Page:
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MULTISCALE MODELING OF POLYMER PROCESSING AND ELECTRONIC MATERIALS
Computational materials science has emerged as a powerful technique to discover and develop new materials in past decades, primarily because accurate computational modeling can act as guidance before performing experiments that are expensive and time-consuming. However, modeling material behaviors across different scales of length and time poses a challenge, accentuating the importance of choosing appropriate levels of approximations and theories. First principles calculations based on density functional theory (DFT) are essential to predict the electronic structure of periodic crystalline systems. We will discuss a prediction of chemical doping induced metal-to-insulator transition (MIT) of transition metal perovskites owing to the variation of the electronic occupation. Nevertheless, electronic structure predictions based on DFT are not without limitation as it fails when treating strongly correlated electronic system due to the over-delocalization of valence electrons. In principle, adding on-site Hubbard U corrects this error with a low computational cost. Using an example of a two-dimensional rare-earth MXene, we demonstrate the essence of choosing the appropriate U value self-consistently for the prediction of electronic and magnetic configurations. Furthermore, molecular dynamics (MD) can be employed to study the dynamic evolution of complex condensed systems with thousands to millions of atoms at the atomistic and molecular levels. Carbon fiber manufacturing is an established industry, though the fiber produced achieves only 10% of its theoretical tensile strength. Therefore, optimizing the carbon fiber processing is a pressing topic. To achieve this, we study two steps, spinning and stabilization, of polyacrylonitrile (PAN)-based fiber fabrication at the molecular level using MD. We will discuss the realistic molecular structure of the spun PAN and the properties affected by its structural heterogeneity. Moreover, for the following step, we develop a PAN stabilization simulator, an automated workflow that addresses the underlying chemistry and the molecular-level structure-property relationship, often inaccessible through experiments.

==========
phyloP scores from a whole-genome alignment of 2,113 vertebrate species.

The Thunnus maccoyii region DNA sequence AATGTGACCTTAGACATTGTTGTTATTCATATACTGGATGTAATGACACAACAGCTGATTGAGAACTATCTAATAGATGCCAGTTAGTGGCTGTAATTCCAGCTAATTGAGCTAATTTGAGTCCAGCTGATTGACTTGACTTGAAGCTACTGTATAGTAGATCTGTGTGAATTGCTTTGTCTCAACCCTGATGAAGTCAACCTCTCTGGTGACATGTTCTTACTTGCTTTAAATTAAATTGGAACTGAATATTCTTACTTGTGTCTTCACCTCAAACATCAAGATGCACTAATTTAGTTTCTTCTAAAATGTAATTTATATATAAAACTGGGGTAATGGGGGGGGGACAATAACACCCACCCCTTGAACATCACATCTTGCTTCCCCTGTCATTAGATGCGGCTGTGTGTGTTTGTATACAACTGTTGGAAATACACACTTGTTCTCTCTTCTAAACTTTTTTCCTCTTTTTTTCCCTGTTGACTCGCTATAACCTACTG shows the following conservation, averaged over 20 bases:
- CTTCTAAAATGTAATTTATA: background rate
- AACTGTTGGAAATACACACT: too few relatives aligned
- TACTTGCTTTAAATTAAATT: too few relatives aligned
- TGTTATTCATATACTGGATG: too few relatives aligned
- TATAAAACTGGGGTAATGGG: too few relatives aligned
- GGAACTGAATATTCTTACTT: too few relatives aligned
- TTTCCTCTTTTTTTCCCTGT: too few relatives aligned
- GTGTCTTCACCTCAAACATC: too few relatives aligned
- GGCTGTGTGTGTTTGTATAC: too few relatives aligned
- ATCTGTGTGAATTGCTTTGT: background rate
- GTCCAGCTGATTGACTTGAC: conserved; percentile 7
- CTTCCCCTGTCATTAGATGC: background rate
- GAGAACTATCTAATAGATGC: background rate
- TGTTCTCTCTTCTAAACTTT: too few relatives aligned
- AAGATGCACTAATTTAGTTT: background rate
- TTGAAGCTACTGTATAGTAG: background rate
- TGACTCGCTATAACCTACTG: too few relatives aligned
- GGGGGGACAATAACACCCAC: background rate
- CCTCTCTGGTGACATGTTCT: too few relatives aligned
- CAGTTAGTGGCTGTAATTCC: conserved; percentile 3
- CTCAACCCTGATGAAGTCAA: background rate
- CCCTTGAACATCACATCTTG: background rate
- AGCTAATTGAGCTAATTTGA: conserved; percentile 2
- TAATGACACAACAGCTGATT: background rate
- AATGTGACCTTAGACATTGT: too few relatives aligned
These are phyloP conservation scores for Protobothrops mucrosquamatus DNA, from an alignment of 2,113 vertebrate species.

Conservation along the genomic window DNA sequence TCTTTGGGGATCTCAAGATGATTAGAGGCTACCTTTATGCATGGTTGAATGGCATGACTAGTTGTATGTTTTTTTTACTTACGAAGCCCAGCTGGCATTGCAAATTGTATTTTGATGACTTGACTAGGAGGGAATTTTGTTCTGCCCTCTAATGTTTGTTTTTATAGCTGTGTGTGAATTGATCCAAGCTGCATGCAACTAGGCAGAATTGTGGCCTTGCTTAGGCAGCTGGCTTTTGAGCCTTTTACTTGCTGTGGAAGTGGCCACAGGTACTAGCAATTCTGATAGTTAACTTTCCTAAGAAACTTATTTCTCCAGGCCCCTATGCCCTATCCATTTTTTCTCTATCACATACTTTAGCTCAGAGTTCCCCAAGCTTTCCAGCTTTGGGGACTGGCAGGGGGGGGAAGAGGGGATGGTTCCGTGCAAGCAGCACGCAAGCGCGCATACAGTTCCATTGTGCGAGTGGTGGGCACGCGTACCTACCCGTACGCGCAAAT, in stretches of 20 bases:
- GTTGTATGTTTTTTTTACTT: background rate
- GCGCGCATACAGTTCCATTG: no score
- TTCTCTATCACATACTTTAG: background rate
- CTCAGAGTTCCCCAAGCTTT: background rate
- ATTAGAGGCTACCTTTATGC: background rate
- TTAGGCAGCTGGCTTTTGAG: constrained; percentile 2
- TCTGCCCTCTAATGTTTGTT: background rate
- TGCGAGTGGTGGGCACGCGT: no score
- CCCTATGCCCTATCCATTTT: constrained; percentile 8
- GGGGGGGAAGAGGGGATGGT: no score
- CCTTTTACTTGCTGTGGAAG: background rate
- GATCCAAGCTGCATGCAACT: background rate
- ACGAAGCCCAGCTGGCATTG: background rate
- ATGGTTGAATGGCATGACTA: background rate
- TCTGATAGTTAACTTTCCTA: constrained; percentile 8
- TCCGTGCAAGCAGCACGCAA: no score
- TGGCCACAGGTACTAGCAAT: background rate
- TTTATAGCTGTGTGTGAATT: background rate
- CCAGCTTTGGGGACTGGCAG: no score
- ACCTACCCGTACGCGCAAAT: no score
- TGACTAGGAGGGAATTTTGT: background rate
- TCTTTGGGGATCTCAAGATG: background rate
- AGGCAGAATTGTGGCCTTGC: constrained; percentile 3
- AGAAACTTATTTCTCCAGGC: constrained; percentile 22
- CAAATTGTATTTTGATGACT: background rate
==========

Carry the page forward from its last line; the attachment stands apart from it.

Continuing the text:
- Doctor of Philosophy
- Materials Engineering
- West Lafayette